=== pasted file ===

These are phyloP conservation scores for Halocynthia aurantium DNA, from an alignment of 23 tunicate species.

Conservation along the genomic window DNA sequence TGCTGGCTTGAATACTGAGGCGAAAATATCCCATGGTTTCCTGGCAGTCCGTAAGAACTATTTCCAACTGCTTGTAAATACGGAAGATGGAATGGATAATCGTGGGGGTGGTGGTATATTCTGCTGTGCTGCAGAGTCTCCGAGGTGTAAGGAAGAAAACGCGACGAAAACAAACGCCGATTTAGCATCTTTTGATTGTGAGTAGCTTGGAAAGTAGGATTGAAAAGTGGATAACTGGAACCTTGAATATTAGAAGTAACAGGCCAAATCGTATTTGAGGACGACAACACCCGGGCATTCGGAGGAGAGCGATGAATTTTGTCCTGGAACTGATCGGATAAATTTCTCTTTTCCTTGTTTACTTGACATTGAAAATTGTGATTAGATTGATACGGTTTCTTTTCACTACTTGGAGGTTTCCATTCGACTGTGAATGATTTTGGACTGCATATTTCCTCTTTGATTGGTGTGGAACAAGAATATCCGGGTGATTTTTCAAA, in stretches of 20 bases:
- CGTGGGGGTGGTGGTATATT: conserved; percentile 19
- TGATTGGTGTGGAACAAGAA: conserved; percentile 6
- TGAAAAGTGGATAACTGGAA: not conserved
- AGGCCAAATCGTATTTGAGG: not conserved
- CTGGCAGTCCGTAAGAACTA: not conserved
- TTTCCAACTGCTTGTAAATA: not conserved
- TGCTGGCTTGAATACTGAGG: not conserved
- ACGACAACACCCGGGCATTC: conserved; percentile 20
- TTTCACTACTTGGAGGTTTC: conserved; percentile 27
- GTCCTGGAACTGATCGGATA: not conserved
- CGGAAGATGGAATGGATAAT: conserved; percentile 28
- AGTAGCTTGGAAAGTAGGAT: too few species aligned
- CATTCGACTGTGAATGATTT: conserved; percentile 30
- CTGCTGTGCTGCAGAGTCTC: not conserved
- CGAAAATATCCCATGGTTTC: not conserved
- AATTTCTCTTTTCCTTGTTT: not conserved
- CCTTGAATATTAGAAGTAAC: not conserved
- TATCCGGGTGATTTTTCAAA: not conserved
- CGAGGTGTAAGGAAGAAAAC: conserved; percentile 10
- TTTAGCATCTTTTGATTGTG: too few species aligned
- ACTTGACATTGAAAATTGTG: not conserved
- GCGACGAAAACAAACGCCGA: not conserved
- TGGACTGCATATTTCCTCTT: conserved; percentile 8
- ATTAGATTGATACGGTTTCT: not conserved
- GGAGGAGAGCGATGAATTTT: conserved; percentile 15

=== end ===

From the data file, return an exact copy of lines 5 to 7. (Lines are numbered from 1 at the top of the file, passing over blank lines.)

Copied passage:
- TGAAAAGTGGATAACTGGAA: not conserved
- AGGCCAAATCGTATTTGAGG: not conserved
- CTGGCAGTCCGTAAGAACTA: not conserved